To Legalize or Not to Legalize: That Is the Question

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To Legalize or Not to Legalize: That Is the Question

There’s an argument, often made by libertarians, that all drugs should be legal. A person’s body is their own domain so what they do to it should be beyond government control. By and large, that sounds like a sound argument, I might agree. In this case, however, we have the opportunity to reflect on a time in our country’s past when all drugs were legal.

Why Ignore History?

Around the turn of the 19th century, all drugs in the United States were legal. It’s not like anyone made a law stating that all drugs should be legal. There was never an opportunity to vote on whether or not we were going to have marijuana legally available for medical purposes. Drugs of all kinds were available because no one ever thought about controlling them.

I wonder how many people reading this remember the old western movies, even those of Gene Autry, Hopalong Cassidy and Roy Rogers. Some of those movies depicted medicine-shows or wagons selling “Feel Good Tonic” and even medications or “elixirs” for weight loss.

What was being sold seems to have been effective. “Feel Good Tonic” did make you feel good, as well it should have. It likely contained alcohol, cocaine, and probably opiate-like laudanum. The weight-loss drugs probably worked too: ingesting a capsule containing the head of a tapeworm will make anyone lose weight, after all.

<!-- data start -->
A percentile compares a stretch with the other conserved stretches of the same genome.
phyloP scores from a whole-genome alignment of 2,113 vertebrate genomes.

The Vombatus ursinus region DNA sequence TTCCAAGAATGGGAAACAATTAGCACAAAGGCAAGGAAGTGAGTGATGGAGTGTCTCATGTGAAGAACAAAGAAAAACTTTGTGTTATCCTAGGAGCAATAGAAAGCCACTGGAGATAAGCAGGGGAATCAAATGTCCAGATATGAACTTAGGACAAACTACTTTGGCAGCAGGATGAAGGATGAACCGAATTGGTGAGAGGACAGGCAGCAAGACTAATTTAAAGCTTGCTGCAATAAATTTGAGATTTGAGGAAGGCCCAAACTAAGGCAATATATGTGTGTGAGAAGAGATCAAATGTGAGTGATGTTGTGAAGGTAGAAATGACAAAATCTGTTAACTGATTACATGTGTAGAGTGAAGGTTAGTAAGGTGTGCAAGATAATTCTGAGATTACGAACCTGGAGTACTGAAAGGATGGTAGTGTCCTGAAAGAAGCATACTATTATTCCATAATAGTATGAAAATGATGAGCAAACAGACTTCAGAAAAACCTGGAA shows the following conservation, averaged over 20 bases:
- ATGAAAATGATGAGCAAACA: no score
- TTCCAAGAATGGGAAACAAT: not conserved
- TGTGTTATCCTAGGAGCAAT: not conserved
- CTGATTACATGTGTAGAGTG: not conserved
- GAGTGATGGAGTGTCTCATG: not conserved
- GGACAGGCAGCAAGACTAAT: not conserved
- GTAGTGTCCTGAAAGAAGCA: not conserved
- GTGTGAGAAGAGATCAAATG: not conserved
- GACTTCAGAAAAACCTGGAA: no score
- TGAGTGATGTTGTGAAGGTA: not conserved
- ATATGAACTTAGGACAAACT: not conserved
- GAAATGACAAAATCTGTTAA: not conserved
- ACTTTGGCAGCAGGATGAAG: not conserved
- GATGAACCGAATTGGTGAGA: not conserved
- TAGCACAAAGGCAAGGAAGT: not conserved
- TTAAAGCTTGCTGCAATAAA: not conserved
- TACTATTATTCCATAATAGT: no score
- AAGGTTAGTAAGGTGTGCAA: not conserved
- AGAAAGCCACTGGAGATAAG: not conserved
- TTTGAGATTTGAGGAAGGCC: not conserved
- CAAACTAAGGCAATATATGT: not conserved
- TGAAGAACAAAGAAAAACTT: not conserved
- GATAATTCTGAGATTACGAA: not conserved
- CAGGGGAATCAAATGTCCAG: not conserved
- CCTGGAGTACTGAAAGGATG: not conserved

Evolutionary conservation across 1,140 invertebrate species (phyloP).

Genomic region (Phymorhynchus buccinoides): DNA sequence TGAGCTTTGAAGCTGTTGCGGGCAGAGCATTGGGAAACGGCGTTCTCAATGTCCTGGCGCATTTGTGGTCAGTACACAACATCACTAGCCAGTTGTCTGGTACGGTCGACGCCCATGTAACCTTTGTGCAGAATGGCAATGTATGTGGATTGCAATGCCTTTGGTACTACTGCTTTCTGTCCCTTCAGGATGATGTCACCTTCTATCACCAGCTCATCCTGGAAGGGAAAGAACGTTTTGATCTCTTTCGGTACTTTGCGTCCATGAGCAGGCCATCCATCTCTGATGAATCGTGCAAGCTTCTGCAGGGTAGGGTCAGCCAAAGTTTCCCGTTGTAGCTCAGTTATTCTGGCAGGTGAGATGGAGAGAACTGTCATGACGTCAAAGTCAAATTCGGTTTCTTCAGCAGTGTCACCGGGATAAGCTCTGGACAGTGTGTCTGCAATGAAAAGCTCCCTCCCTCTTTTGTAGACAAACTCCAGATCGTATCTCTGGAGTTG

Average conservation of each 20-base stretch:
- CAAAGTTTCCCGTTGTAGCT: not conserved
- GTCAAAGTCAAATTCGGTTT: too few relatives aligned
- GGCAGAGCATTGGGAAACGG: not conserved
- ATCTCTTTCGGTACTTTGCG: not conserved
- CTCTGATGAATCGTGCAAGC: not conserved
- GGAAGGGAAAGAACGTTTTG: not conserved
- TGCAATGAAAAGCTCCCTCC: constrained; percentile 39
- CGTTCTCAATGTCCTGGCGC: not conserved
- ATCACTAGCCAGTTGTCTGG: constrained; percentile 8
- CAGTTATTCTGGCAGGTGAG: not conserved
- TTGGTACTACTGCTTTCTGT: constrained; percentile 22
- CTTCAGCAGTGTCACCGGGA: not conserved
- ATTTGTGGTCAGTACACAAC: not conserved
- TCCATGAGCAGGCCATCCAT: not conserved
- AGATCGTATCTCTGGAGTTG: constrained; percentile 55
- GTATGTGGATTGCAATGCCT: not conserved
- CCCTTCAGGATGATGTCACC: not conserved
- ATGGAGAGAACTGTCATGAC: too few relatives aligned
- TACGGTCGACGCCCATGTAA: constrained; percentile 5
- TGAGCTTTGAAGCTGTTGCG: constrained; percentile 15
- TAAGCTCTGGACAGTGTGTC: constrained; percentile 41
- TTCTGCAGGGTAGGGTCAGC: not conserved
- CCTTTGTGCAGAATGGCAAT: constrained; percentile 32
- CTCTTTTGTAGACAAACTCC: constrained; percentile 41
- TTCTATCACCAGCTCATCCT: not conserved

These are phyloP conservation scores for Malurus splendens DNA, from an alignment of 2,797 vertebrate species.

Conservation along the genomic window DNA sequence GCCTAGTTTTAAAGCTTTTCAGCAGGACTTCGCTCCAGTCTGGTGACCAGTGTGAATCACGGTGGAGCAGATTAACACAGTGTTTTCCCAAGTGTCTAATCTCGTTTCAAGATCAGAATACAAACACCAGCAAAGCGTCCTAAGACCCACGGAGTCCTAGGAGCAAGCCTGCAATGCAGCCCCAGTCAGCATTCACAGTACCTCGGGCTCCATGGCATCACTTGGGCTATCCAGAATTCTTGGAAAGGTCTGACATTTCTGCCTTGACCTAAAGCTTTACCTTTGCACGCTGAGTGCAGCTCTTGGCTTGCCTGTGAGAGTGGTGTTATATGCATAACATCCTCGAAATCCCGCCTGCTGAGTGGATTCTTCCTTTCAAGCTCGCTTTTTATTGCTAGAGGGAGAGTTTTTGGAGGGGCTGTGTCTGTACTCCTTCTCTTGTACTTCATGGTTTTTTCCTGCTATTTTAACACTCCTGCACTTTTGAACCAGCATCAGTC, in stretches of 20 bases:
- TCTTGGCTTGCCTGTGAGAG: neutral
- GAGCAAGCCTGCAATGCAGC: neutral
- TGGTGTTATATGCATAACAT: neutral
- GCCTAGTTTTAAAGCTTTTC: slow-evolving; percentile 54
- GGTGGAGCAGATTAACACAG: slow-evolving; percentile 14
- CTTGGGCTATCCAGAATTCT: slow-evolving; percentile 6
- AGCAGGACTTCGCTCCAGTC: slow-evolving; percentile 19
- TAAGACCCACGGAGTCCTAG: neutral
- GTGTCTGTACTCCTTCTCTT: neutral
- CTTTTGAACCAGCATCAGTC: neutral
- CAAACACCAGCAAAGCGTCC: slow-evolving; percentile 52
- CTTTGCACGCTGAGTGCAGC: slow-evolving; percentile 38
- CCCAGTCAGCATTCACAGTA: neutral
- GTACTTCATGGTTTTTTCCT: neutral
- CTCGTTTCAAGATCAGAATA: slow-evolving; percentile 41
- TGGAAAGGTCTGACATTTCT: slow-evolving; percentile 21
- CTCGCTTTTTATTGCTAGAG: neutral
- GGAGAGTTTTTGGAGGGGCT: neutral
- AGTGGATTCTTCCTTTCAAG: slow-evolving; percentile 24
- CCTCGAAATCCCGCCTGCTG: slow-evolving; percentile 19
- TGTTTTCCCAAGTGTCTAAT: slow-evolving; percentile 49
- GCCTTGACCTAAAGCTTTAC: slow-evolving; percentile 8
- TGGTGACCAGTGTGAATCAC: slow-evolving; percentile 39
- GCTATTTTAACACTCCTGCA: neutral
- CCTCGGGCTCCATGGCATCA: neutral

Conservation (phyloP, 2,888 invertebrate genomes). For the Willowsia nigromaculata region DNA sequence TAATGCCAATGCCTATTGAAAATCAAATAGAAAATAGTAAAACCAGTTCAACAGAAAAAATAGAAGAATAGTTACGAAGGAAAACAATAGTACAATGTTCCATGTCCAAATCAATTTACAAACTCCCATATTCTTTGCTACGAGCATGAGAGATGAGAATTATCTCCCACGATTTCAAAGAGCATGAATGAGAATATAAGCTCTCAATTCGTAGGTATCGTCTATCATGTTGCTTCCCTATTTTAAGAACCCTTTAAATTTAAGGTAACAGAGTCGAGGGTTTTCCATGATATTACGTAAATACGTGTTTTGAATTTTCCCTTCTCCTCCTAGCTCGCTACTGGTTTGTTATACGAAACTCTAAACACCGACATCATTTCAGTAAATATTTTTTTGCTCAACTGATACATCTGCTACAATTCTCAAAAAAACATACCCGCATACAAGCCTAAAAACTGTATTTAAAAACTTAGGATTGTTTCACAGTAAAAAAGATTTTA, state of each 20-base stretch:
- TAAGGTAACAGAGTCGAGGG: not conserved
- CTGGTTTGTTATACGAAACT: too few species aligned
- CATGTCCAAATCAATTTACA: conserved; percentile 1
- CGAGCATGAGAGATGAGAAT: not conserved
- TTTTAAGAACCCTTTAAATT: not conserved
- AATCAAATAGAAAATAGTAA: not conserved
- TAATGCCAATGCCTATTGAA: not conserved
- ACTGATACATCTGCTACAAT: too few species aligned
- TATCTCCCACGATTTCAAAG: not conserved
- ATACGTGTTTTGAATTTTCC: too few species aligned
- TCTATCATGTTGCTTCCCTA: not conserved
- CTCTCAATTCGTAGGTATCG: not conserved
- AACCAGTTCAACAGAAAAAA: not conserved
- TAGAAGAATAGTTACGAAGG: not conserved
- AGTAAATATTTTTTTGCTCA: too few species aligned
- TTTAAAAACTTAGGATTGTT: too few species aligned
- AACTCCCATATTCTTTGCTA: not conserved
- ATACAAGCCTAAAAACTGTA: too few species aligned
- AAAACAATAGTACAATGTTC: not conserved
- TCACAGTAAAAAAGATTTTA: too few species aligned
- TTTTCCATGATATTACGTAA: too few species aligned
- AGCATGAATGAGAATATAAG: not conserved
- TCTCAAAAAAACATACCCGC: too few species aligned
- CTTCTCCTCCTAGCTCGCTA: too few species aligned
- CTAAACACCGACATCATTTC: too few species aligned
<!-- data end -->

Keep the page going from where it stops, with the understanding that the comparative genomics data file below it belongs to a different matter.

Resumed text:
A Look Into The Past

It may be helpful to look at where we were as a culture as 1899 turned to 1900. It was not too long after the end of the civil war. It has been estimated that somewhere between 600,000 and 650,000 soldiers lost their lives in that conflict. How many severe injuries were there? I don’t know. I do think painful injuries probably surpassed the number of deaths and those wartime injuries were often treated with morphine. I don’t know how many people became addicted to morphine, nor do I know how many people who were afflicted with “morphinism” passed the addiction on–it must have been a lot.

The preferred method of ingesting an opiate, other than morphine, became “opium eating.” The primary opiate of the day was Laudanum. It would have been more appropriate to call it “opium drinking” because Laudanum was actually a liquid. I don’t know who initially thought that cocaine would cure morphinism but Sigmund Freud wanting to “write a song of praise to this magical substance” probably didn’t help. 

Opium Comes to America

As Freud and the psychoanalysts of the era were arriving at Clark University on our East Coast, something else was influencing us on our West Coast. A lot of Chinese workers were building America’s railroads. Smoking opium was as much a part of that culture for them as watching a football game with a Budweiser in hand is for Americans.

As smoking opium began to pass from Chinese workers to American middle-class culture, an emotional reaction was triggered in the halls of Congress and gave birth to the Pure Food and Drug Act passed in 1906 (at least Congress was doing something back then). The Pure Food and Drug Act really didn’t change much of what was going on. It just said that whoever was producing “Feel Good Tonic” had to put a label on it. It’s likely that triggered even more sales because customers could pick and choose their poison.